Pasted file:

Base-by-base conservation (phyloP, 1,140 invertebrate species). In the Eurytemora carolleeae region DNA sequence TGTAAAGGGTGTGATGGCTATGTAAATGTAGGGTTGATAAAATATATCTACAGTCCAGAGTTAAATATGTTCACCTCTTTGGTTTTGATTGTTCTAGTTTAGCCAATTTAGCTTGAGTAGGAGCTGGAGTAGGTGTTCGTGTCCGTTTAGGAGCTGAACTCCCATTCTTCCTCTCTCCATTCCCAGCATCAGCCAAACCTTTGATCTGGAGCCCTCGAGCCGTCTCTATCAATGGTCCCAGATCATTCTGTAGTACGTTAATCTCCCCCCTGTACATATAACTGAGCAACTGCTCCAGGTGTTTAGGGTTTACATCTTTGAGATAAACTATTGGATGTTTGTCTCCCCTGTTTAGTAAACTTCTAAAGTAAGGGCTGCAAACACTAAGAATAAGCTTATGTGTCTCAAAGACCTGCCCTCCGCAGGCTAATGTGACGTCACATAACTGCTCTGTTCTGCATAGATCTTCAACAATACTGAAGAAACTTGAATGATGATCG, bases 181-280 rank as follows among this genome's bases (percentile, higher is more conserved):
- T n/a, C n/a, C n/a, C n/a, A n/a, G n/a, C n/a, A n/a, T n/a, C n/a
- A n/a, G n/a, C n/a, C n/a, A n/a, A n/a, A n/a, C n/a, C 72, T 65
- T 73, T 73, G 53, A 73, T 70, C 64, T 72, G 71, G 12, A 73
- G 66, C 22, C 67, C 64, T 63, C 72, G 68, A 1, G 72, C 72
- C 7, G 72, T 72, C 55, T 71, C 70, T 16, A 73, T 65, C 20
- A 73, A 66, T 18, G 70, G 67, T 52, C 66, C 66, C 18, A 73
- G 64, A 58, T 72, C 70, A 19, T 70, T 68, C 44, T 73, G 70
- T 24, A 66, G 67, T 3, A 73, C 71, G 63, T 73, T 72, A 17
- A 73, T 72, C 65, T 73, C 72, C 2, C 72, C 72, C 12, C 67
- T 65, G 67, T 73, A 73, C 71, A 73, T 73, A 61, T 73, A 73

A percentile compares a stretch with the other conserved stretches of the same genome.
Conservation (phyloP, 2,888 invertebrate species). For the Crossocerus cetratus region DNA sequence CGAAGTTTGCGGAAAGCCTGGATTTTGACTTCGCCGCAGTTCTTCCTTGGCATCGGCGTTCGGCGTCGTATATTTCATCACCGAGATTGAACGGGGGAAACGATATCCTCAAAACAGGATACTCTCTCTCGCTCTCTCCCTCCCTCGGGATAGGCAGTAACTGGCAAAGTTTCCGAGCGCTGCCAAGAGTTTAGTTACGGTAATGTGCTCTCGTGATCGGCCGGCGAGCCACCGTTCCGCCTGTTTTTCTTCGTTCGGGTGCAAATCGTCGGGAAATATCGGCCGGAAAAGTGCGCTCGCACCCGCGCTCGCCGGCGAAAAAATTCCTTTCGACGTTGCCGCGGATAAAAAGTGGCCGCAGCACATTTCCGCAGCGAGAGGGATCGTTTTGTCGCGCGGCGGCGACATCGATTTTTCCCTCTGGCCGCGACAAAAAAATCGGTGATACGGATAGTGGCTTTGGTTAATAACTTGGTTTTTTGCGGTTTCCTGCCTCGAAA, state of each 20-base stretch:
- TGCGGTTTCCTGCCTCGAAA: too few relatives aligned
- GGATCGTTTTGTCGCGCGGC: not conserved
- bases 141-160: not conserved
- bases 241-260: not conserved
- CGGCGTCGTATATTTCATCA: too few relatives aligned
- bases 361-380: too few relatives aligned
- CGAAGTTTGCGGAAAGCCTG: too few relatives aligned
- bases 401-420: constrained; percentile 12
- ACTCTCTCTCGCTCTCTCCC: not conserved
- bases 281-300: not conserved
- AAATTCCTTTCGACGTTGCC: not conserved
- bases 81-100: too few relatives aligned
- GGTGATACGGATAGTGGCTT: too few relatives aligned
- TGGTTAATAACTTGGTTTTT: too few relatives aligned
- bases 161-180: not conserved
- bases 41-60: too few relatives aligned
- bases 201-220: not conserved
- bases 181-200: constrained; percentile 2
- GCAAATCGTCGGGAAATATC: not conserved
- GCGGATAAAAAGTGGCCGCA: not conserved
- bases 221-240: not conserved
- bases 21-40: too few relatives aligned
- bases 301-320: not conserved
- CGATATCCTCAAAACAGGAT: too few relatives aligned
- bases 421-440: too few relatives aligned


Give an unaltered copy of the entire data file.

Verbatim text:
Base-by-base conservation (phyloP, 1,140 invertebrate species). In the Eurytemora carolleeae region DNA sequence TGTAAAGGGTGTGATGGCTATGTAAATGTAGGGTTGATAAAATATATCTACAGTCCAGAGTTAAATATGTTCACCTCTTTGGTTTTGATTGTTCTAGTTTAGCCAATTTAGCTTGAGTAGGAGCTGGAGTAGGTGTTCGTGTCCGTTTAGGAGCTGAACTCCCATTCTTCCTCTCTCCATTCCCAGCATCAGCCAAACCTTTGATCTGGAGCCCTCGAGCCGTCTCTATCAATGGTCCCAGATCATTCTGTAGTACGTTAATCTCCCCCCTGTACATATAACTGAGCAACTGCTCCAGGTGTTTAGGGTTTACATCTTTGAGATAAACTATTGGATGTTTGTCTCCCCTGTTTAGTAAACTTCTAAAGTAAGGGCTGCAAACACTAAGAATAAGCTTATGTGTCTCAAAGACCTGCCCTCCGCAGGCTAATGTGACGTCACATAACTGCTCTGTTCTGCATAGATCTTCAACAATACTGAAGAAACTTGAATGATGATCG, bases 181-280 rank as follows among this genome's bases (percentile, higher is more conserved):
- T n/a, C n/a, C n/a, C n/a, A n/a, G n/a, C n/a, A n/a, T n/a, C n/a
- A n/a, G n/a, C n/a, C n/a, A n/a, A n/a, A n/a, C n/a, C 72, T 65
- T 73, T 73, G 53, A 73, T 70, C 64, T 72, G 71, G 12, A 73
- G 66, C 22, C 67, C 64, T 63, C 72, G 68, A 1, G 72, C 72
- C 7, G 72, T 72, C 55, T 71, C 70, T 16, A 73, T 65, C 20
- A 73, A 66, T 18, G 70, G 67, T 52, C 66, C 66, C 18, A 73
- G 64, A 58, T 72, C 70, A 19, T 70, T 68, C 44, T 73, G 70
- T 24, A 66, G 67, T 3, A 73, C 71, G 63, T 73, T 72, A 17
- A 73, T 72, C 65, T 73, C 72, C 2, C 72, C 72, C 12, C 67
- T 65, G 67, T 73, A 73, C 71, A 73, T 73, A 61, T 73, A 73

A percentile compares a stretch with the other conserved stretches of the same genome.
Conservation (phyloP, 2,888 invertebrate species). For the Crossocerus cetratus region DNA sequence CGAAGTTTGCGGAAAGCCTGGATTTTGACTTCGCCGCAGTTCTTCCTTGGCATCGGCGTTCGGCGTCGTATATTTCATCACCGAGATTGAACGGGGGAAACGATATCCTCAAAACAGGATACTCTCTCTCGCTCTCTCCCTCCCTCGGGATAGGCAGTAACTGGCAAAGTTTCCGAGCGCTGCCAAGAGTTTAGTTACGGTAATGTGCTCTCGTGATCGGCCGGCGAGCCACCGTTCCGCCTGTTTTTCTTCGTTCGGGTGCAAATCGTCGGGAAATATCGGCCGGAAAAGTGCGCTCGCACCCGCGCTCGCCGGCGAAAAAATTCCTTTCGACGTTGCCGCGGATAAAAAGTGGCCGCAGCACATTTCCGCAGCGAGAGGGATCGTTTTGTCGCGCGGCGGCGACATCGATTTTTCCCTCTGGCCGCGACAAAAAAATCGGTGATACGGATAGTGGCTTTGGTTAATAACTTGGTTTTTTGCGGTTTCCTGCCTCGAAA, state of each 20-base stretch:
- TGCGGTTTCCTGCCTCGAAA: too few relatives aligned
- GGATCGTTTTGTCGCGCGGC: not conserved
- bases 141-160: not conserved
- bases 241-260: not conserved
- CGGCGTCGTATATTTCATCA: too few relatives aligned
- bases 361-380: too few relatives aligned
- CGAAGTTTGCGGAAAGCCTG: too few relatives aligned
- bases 401-420: constrained; percentile 12
- ACTCTCTCTCGCTCTCTCCC: not conserved
- bases 281-300: not conserved
- AAATTCCTTTCGACGTTGCC: not conserved
- bases 81-100: too few relatives aligned
- GGTGATACGGATAGTGGCTT: too few relatives aligned
- TGGTTAATAACTTGGTTTTT: too few relatives aligned
- bases 161-180: not conserved
- bases 41-60: too few relatives aligned
- bases 201-220: not conserved
- bases 181-200: constrained; percentile 2
- GCAAATCGTCGGGAAATATC: not conserved
- GCGGATAAAAAGTGGCCGCA: not conserved
- bases 221-240: not conserved
- bases 21-40: too few relatives aligned
- bases 301-320: not conserved
- CGATATCCTCAAAACAGGAT: too few relatives aligned
- bases 421-440: too few relatives aligned